Like others, in early 2020 we found ourselves needing to adjust our digital ad spending forecasts to account for unprecedented economic uncertainty. While our initial impulse was to revise downward, by Q4 2020 we started seeing a market rebound and raised our outlook accordingly. In 2021, we made further upward revisions, resulting in a forecast that, by 2024, will be about $65 billion higher than what we expected before the pandemic.
Digital ad spending will blow away our earlier estimates. The biggest drivers behind these larger-than-expected increases are retail media networks and connected TV (CTV), both of which benefited from homebound consumers dramatically increasing their use of online shopping and video streaming. Social network and search advertising also surged, owing to growing numbers of people connecting with others online and searching for products and information on their devices. While we expect spending growth to taper off following unprecedented increases in 2021, the market will remain robust as more advertisers turn to digital channels for the benefits they offer compared with traditional media, including improved targeting and measurability.
Retail media ad spending will almost quadruple in four years. By 2023, marketers will spend more than $52 billion on ads across websites or apps that are mainly ecommerce focused. The biggest player in this market is Amazon, whose US advertising business is growing faster than those of the other two members of the triopoly: Google and Facebook. However, other retailers are also making big plays in the ad space, including Walmart, eBay, Target, CVS, Etsy, and, most recently, Best Buy. These companies are motivated by several factors:
- Retailers control a wealth of consumer data that they can use to inform ad targeting.
- The ads served on retail media networks span the entire purchase funnel, from awareness and consideration through purchase.
- Some retailers—notably Amazon—have CTV platforms, so their ability to serve ads cuts across retail and entertainment verticals.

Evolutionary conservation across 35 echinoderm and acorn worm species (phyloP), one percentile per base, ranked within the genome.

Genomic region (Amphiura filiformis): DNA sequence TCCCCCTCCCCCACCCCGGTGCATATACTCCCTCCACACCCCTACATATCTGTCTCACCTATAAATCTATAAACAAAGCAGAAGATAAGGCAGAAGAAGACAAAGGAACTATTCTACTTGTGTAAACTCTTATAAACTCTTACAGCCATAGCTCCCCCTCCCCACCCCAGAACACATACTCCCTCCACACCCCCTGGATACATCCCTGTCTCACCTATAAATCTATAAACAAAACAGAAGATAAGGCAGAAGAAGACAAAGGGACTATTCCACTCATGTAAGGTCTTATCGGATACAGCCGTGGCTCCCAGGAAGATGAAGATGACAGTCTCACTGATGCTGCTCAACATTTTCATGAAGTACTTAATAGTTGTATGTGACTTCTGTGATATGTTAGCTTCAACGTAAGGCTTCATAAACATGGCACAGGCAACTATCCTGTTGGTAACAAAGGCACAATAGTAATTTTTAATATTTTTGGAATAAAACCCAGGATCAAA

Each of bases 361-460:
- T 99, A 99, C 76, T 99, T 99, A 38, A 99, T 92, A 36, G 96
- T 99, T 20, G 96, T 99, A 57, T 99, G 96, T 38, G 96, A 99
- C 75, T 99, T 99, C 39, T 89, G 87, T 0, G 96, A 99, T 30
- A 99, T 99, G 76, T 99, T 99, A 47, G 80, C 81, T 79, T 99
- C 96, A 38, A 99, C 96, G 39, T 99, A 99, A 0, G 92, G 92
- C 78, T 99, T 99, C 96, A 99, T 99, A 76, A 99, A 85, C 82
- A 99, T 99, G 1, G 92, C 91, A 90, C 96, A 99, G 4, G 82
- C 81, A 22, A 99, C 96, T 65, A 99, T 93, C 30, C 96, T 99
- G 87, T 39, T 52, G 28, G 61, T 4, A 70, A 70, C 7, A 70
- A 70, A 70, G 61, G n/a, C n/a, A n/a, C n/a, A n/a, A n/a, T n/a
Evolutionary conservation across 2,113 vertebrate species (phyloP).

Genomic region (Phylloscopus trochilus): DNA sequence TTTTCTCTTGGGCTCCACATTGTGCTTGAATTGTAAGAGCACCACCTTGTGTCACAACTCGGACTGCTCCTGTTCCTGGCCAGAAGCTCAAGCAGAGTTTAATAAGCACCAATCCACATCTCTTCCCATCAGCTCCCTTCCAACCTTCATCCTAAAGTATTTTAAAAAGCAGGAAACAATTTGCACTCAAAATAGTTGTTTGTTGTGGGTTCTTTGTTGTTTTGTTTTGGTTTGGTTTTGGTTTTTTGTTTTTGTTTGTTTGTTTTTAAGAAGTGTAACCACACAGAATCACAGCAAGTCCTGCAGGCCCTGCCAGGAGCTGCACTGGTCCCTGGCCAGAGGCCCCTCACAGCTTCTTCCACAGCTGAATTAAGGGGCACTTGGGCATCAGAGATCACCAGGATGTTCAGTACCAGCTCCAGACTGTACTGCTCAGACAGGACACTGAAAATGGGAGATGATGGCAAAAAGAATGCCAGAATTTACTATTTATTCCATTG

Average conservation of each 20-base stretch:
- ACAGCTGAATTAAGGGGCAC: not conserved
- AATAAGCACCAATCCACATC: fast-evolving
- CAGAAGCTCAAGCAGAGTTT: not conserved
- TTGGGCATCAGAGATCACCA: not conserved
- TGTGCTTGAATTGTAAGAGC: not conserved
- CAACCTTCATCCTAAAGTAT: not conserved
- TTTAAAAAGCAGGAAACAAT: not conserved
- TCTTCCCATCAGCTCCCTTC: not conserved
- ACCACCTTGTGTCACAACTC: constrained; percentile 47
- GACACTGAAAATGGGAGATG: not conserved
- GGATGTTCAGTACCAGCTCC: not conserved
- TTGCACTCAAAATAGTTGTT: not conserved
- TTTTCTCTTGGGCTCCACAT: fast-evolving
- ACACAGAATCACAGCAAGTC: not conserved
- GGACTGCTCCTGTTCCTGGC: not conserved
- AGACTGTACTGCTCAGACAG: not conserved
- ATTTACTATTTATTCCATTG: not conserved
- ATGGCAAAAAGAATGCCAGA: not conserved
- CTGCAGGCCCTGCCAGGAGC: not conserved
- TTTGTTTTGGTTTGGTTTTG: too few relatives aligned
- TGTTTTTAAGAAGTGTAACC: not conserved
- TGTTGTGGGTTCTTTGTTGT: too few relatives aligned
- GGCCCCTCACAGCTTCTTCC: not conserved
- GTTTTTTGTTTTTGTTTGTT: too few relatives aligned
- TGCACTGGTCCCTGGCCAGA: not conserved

- Profit margins for digital advertising are generally higher than for in-store or online retail.
For all these reasons, we consider retail media the latest big wave in digital advertising, following search, social, and video.
CTV ad spending is riding a wave of consumer adoption and platform launches. By 2025, spending will reach $34.49 billion, more than double the 2021 total of $14.44 billion. This means that, as a function of overall digital video ad spending, CTV will approach one-third in 2025 from roughly one-quarter in 2021. This escalation is driven by increased cord-cutting, more time spent on CTV, device companies like Roku and Vizio doubling down on their ad businesses, and the proliferation of ad-supported video platforms despite continued momentum in subscription-based ones. Yet another contributor is Amazon’s increasing focus on CTV as it grows its share of the US digital ad market.
Search and social also had huge years in 2021. Although search is a mature ad format, its 2021 growth of 39.1% was the largest year-to-year increase since we started tracking it in 2008. Social network ad spending also spiked in 2021, though not as sharply as search—mostly because social platforms held their own in 2020, while search suffered as many consumers were conducting online searches that weren’t easily monetizable. That said, social will overtake search for the first time in 2022, highlighting the scale, strength, and resiliency of platforms like Facebook, Snapchat, Twitter, and TikTok.
by Paul Verna